A lot or a little?
The parents' guide to what's in this movie.
What parents need to know
Parents need to know that Fireworks is an anime teen romance that's available both dubbed in English and in the original Japanese, with subtitles. Made by the producers behind the very popular anime film Your Name, Fireworks follows two teens who end up repeating the same day over and over again thanks to a magical orb. Expect a couple of kisses and a few suggestive comments and jokes, mostly at the expense of the teens' attractive school teacher. Language includes a few insults and comments like "pissed off," "damn it," "what the hell," "stupid," etc. A minor character is portrayed as the town drunk (he's shown drinking and acting inebriated). Although it's fairly common in anime for girls and young women to have exaggerated features, the film's focus on a main female character's body and beauty (as well as her role as a "damsel in distress") could be interpreted as stereotypical or even sexist. On the other hand, the movie also offers messages about being selfless, helping those you care about, and showing people you love how much they mean to you.
What's the story?
FIREWORKS tells a familiar story with a teen twist: Norimichi (voiced by Ryan Shanahan in the English-dubbed version of the film) has a crush on Nazuna (Brooklyn Nelson), but so does his louder, arrogant best friend, Yasuke (Aaron Dalla Villa). When the boys compete in a pool race and Norimichi is too distracted by Nazuna's presence to win, she ends up asking Yasuke out on a date. But it's the day of an annual festival in the town, and Yasuke would rather hang out with the other boys, who have an ongoing debate about whether fireworks are round or flat. So Norimichi ends up spending time with Nazuna and discovers that a mysterious ball she found by the sea has magical properties -- to rewind time and replay the day again, so he can be the one she asks out on the date. Norimichi continues to use the magical orb again and again until his day with Nazuna is practically perfect, while Yasuke and the other boys continue to fight about fireworks in anticipation of the festival's big display.
Is it any good?
Despite beautiful visuals of fireworks, flowers, beaches, and fluttery first love, this teen romance suffers from an uneven, unnecessarily convoluted plot and some iffy stereotypes about women. There are a few jarring, unexpectedly crude comments -- like about the teacher's "bouncing" breasts, a girl being a "dog," and jokes about betting over a woman's panties -- that will throw some viewers off. And then there's the constant focus on Nazuna's leggy, long-haired, wide-eyed beauty. She doesn't have much of a distinct personality other than being sweet Norimichi's ideal crush. While he gets to relive the day to win her over, woo her, and even save her from a forced move with her mother and new stepfather, she has little agency over the proceedings except to encourage and excite Norimichi. She may not be a pixie, but Nazuna sure is a dream girl.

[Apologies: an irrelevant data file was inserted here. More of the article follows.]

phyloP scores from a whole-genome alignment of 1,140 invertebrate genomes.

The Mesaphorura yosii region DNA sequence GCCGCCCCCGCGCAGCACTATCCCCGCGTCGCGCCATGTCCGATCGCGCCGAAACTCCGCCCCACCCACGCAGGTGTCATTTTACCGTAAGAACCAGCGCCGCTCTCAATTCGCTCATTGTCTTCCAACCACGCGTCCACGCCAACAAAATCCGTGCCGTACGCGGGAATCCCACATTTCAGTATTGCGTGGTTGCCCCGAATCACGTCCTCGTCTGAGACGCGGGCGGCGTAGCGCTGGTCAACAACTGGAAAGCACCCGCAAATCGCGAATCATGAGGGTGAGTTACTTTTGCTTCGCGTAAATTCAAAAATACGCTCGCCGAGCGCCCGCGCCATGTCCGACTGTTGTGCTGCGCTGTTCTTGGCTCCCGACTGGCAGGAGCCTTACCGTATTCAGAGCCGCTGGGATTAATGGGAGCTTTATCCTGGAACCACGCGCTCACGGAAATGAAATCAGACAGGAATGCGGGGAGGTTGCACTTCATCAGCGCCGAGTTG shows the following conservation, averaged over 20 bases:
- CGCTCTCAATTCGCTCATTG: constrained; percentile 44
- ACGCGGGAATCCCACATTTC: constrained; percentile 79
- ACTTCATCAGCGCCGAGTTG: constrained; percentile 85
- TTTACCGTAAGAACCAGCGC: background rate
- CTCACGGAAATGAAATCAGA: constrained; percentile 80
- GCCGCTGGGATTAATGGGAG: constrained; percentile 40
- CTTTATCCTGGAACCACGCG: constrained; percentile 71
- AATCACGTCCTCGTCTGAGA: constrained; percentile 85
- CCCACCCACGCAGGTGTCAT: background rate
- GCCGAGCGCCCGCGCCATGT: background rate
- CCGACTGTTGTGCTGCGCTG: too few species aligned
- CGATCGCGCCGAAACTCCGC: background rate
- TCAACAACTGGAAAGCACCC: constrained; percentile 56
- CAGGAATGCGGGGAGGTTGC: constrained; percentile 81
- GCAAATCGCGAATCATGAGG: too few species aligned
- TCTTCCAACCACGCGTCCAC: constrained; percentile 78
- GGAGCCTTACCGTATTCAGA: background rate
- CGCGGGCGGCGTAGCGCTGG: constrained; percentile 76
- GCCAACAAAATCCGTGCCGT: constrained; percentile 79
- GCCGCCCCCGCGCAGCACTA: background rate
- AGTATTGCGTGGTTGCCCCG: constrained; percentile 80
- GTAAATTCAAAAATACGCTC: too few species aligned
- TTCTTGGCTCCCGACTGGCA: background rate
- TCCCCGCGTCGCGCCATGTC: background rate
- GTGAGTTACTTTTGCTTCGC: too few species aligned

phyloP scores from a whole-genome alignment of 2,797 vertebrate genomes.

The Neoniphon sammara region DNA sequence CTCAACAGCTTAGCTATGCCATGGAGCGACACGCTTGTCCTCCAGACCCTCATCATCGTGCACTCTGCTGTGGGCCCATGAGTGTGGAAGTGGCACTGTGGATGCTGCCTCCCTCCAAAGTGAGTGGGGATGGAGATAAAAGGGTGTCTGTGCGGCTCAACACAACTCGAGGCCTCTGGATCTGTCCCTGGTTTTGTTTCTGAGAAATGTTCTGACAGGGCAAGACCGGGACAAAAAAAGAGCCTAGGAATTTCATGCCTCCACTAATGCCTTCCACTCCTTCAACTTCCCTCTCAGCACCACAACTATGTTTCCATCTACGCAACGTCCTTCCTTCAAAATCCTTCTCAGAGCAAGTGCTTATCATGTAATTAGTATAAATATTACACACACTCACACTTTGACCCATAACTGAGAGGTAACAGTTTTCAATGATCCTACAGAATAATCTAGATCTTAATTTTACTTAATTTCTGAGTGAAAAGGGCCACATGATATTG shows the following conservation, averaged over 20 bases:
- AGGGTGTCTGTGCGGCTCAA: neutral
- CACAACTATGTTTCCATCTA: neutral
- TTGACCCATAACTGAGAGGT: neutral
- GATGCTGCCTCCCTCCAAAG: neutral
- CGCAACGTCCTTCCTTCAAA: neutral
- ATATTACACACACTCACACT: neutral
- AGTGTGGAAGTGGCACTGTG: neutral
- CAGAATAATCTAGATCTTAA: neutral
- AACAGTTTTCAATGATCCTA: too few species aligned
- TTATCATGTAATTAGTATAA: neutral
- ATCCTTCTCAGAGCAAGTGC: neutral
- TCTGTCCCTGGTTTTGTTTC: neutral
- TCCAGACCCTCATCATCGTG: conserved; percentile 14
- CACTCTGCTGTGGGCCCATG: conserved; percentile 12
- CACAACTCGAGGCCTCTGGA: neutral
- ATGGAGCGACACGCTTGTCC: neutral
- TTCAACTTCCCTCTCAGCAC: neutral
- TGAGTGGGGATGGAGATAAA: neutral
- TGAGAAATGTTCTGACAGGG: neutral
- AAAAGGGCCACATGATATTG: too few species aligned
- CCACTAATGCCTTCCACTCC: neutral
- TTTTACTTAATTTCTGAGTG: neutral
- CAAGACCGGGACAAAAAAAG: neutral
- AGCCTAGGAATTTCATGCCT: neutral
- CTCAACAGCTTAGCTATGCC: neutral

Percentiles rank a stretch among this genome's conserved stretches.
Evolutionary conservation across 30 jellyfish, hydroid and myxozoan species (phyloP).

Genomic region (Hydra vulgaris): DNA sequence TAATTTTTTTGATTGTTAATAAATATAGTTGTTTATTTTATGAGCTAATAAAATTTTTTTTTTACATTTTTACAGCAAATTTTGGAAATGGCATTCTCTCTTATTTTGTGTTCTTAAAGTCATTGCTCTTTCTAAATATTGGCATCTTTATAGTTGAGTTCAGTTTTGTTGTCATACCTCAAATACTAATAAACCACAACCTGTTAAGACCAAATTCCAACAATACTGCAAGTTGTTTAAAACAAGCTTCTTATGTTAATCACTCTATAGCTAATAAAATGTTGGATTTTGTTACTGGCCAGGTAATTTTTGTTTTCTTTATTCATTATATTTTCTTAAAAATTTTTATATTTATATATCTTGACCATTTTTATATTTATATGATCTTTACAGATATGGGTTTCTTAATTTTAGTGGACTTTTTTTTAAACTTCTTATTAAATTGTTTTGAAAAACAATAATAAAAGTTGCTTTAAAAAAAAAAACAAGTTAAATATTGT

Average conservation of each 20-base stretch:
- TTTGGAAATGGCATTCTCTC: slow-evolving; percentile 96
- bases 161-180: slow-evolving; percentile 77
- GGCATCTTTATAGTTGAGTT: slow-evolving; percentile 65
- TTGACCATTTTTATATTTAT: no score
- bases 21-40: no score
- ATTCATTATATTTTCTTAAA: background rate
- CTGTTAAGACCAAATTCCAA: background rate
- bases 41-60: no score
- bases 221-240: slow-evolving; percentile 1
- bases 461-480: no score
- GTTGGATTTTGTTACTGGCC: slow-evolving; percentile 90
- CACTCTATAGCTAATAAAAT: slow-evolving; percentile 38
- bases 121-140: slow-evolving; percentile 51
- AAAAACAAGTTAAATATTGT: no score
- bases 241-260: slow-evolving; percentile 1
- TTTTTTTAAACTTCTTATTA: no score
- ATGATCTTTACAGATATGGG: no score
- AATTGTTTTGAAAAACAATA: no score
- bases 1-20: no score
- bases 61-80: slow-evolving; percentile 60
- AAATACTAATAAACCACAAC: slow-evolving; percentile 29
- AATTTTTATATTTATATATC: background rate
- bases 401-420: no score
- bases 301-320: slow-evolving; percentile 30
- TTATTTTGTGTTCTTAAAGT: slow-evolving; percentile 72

That said, the movie's Groundhog Day-style romance, while familiar, isn't nearly as flat as the parallel plotline about the boys' bromantic debate about the shape of fireworks and their teacher's hotness. The boys are played for comic relief, but their ongoing debate about fireworks simply isn't that interesting. What is worth seeing, however, is the animation, which is topnotch and includes some lovely, dreamy landscapes, as well as realistic spaces like Norimichi's home, the kids' classroom, and the pool. Unlike the producers' runaway hit Your Name, Fireworks is neither as memorable nor as dynamic as its title suggests.
Talk to your kids about ...
Some critics have called this movie sexist in the way it relies on the "damsel in distress" stereotype. Do you agree?
Talk about the romance in the movie. Is the love story believable? Why do you think love triangles (or best friends liking the same person) are so common in popular culture?
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Common Sense Media's unbiased ratings are created by expert reviewers and aren't influenced by the product's creators or by any of our funders, affiliates, or partners.